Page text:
In recent years, cafes, supermarkets and online shops have started to trial drone delivery in a handful of locations around the world. More than a dozen drone delivery companies are now running such trials.
Just this week, Wing (owned by Google’s parent company Alphabet) announced a partnership with Australian supermarket giant Coles to deliver small items via drone to customers close to a Gold Coast supermarket.
Wing is already operating in parts of Canberra and Logan, Queensland.
Given the technical success of various trials so far, it is worth exploring whether drone delivery might become mainstream and can actually be scaled up geographically.
As you would expect, the answer is “it depends”. There are many issues when considering drones around people, such as safety and infrastructure. For example, a recent crash of a delivery drone on electricity lines in a suburb of Logan left thousands without power.
There is also potential unwanted noise and visual pollution, and a perceived issue around privacy.
Adding potentially dozens of small aircraft to the sky above our homes, workplaces and roads each day is a serious business. As you would hope, currently the operation of commercial drones is a highly regulated undertaking in most countries.
In Australia, the Civil Aviation Safety Authority has strict regulations that aim to make the operation of drones as safe as possible. They also prohibit drone use if the craft can’t be used safely in a given situation.
In fact, Australia was one of the first countries to have drone regulations. For example, you cannot fly a drone close to an airport, or directly over people.
Commercial operators of drones are acutely aware of this and gain a licence to operate—it is not in anyone’s interest to operate unsafely, and it would be bad for business.
To satisfy the requirement of operating drones safely, delivery operators focus on flying drones over unpopulated land, generally very low-density areas, and in particular the urban fringe. These are newer suburbs where drone flight paths can be planned to eliminate or minimise safety issues, such as an unexpected crash.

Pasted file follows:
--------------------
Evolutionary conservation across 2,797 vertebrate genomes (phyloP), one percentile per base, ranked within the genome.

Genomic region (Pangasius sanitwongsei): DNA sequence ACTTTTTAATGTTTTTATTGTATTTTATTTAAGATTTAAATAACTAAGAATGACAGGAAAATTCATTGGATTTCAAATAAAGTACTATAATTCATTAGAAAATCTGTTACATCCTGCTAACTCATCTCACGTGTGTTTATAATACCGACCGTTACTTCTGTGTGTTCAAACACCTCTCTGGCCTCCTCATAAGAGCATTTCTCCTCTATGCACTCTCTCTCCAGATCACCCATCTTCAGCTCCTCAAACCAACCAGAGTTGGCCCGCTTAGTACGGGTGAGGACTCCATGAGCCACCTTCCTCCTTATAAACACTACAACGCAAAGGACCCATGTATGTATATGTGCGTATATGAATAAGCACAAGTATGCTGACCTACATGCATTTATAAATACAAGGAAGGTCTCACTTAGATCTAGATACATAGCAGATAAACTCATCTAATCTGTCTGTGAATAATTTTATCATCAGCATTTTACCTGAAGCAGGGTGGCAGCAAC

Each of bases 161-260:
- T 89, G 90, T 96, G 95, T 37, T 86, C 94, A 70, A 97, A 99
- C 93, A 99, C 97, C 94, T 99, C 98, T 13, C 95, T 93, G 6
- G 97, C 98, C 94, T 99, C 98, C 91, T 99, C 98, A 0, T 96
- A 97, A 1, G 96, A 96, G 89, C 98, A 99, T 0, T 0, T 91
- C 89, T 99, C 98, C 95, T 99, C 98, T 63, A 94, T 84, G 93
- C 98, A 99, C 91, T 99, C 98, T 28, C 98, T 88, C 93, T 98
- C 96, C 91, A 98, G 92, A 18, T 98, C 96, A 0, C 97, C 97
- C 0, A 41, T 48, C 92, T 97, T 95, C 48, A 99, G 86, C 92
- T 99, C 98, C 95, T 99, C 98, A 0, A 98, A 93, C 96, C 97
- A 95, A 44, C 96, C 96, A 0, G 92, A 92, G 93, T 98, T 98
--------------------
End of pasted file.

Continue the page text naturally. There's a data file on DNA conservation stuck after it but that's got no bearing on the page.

It is no coincidence Wing has been running drone delivery trials in low-density areas of south-east Queensland, and outer Canberra suburbs.
These places are ideal for drone delivery and a great place to continue to develop this business, even if the odd bird attack can disrupt things.
But drone delivery in dense parts of major cities? This is very unlikely in the medium term, due to extreme difficulty in safely operating drones in dense suburbs.
If you live in an apartment building, where would the delivery take place? On the roof? Maybe, if your building was set up for it. This is where scaling up faces the largest difficulties, and the logistics of running potentially hundreds of drones from a distribution centre become truly challenging.
However, if there was a high demand for it, and the right investments were made, it is feasible that drone delivery to dense city areas could be achieved.
But just because it might be technically possible, doesn’t mean it will happen. The long-term business case would need to make sense, of course. But there is a more critical issue in the near term—the social licence to operate.
A social licence is not an official thing, a government body does not issue one. It is more about whether the general public accepts and supports the new thing.
At the end of the day, this social acceptance is what often determines the success or failure of widespread uptake of new technology, such as delivery drones.
Take nuclear power, for example. Many countries have nuclear power and the public there seem happy with that. Other countries had a social licence for nuclear power and lost it, such as Japan. In Australia we do not have a social licence for nuclear power, but that does not mean we won’t gain it in the future.
A social licence is an ever-evolving construct based on the pros and cons of a technology, all of which is influenced by its perceived value. Most people are now seemingly comfortable to be tracked 24 hours a day by their smartphones, as they believe the benefits outweigh the potential negative impacts.
It is likely we already have a solid social licence to use drones to deliver emergency life-saving medicine to people in need. In a potential life-or-death situation like that, it is easy to see that normally the benefits outweigh any risks or inconvenience to others.
But delivering a coffee or a tube of toothpaste by drone? I think the social licence for that is up for grabs. At this point in time, it could go either way.
Professor in Robotics, Queensland University of Technology
This article is republished from The Conversation under a Creative Commons license. Read the original article.